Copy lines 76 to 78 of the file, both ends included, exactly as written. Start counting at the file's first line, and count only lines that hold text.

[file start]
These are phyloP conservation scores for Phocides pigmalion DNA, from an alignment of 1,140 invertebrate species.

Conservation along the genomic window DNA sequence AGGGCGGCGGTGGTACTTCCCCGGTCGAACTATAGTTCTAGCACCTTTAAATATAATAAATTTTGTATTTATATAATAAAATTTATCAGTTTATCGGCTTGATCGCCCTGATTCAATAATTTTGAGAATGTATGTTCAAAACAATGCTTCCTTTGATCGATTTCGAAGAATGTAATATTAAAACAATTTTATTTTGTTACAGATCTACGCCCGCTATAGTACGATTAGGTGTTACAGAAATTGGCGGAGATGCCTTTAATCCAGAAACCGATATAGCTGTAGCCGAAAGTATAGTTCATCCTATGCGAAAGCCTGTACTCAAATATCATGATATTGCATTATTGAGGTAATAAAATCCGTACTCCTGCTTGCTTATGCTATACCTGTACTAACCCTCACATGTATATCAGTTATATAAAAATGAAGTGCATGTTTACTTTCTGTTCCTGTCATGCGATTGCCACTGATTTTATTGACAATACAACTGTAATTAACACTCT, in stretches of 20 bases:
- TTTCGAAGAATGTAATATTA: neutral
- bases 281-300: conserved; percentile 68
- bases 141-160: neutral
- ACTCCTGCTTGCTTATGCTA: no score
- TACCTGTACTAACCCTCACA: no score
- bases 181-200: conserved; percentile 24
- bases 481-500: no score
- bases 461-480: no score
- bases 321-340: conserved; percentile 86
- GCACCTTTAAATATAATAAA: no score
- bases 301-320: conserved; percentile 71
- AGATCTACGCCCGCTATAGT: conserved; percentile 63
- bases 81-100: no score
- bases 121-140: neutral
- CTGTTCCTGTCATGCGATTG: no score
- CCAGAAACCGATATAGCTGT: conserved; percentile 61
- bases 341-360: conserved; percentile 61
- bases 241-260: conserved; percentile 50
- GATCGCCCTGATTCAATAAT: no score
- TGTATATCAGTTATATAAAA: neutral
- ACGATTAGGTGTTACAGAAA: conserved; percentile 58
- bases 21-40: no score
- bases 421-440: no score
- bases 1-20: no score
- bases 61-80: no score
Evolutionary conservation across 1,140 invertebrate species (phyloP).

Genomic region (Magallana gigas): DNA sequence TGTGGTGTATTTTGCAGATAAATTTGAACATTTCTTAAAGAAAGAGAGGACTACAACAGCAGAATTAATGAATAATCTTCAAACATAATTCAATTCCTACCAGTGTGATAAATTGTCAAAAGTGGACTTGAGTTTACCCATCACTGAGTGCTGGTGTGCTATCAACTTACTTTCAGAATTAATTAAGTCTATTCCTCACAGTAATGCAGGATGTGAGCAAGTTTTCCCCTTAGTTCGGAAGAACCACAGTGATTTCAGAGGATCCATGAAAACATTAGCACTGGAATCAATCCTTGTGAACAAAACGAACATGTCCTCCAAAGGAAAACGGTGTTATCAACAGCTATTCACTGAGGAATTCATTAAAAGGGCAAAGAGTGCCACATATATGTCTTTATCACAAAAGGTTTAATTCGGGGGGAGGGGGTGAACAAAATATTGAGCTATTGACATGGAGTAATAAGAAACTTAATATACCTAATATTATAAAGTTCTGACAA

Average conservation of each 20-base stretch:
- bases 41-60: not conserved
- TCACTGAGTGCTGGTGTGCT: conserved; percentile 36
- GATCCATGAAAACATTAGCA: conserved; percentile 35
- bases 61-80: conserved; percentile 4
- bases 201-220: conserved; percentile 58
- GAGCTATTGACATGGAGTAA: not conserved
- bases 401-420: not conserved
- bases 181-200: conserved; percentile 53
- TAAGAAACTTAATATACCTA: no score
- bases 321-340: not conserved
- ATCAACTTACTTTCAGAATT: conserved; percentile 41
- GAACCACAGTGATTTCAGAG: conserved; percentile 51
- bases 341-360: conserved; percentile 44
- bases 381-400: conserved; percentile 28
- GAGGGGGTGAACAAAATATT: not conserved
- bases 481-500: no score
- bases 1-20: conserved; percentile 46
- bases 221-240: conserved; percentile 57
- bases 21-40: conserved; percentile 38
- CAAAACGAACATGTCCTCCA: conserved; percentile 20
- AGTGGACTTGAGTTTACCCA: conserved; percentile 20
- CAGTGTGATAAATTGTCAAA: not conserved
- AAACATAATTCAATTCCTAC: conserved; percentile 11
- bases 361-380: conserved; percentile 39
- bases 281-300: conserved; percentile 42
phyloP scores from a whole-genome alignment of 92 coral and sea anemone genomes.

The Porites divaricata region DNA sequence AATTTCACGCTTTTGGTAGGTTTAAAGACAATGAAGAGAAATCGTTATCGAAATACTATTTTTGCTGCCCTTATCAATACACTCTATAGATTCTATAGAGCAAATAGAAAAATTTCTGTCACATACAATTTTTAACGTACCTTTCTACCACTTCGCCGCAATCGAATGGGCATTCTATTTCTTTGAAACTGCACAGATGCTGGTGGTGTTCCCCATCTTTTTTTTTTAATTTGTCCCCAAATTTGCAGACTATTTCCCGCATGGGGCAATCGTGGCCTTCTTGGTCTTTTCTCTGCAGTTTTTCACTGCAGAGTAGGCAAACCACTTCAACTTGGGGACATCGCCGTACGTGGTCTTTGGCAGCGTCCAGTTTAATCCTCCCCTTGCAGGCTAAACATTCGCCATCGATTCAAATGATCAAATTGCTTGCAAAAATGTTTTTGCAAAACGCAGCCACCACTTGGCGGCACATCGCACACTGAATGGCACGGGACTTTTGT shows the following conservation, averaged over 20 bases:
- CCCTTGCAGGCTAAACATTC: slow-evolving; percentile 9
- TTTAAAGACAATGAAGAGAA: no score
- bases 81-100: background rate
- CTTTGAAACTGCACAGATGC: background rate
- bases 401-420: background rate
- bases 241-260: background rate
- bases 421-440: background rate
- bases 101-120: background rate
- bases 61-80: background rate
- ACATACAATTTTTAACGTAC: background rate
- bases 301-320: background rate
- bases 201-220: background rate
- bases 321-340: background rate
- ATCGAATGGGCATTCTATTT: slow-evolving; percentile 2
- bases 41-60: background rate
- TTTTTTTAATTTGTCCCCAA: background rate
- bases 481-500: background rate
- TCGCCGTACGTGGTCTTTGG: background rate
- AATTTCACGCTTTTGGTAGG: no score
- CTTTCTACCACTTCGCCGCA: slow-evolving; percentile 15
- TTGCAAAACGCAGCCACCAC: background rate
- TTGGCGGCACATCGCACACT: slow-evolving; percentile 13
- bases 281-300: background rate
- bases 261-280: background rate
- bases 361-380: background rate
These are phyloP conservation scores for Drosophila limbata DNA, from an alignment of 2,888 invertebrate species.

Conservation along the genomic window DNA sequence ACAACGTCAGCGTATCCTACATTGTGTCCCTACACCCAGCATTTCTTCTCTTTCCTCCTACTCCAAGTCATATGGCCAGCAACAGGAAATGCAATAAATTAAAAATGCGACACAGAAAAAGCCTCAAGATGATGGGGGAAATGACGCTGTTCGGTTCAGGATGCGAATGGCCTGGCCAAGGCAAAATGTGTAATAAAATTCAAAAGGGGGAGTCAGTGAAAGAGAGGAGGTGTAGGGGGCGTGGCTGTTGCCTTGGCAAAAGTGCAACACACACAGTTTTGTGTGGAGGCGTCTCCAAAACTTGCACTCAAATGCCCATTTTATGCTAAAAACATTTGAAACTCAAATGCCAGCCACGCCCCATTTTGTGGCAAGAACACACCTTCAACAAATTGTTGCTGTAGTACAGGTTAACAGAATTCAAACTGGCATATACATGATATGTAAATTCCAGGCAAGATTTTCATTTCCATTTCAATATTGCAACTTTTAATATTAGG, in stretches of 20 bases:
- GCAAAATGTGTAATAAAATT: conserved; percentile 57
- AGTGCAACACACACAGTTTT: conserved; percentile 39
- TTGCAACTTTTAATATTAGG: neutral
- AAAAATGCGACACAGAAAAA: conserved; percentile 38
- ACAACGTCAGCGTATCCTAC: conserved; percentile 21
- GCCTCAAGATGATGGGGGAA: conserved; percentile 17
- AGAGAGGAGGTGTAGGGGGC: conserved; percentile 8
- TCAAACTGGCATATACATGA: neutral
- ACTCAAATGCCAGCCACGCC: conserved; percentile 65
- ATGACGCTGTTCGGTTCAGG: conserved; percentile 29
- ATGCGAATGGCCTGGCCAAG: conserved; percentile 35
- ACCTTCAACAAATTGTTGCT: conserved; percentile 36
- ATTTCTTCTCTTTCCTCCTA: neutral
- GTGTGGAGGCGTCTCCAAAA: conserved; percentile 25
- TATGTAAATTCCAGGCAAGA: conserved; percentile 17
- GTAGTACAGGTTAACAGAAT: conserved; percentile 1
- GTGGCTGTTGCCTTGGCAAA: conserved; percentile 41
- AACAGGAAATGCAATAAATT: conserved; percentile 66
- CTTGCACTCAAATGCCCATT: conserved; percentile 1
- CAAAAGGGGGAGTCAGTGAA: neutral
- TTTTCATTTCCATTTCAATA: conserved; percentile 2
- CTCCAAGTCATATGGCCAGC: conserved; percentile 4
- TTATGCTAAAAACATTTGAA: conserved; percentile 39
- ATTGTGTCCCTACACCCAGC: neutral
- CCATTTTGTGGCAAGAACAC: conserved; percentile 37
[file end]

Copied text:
- AATTTCACGCTTTTGGTAGG: no score
- CTTTCTACCACTTCGCCGCA: slow-evolving; percentile 15
- TTGCAAAACGCAGCCACCAC: background rate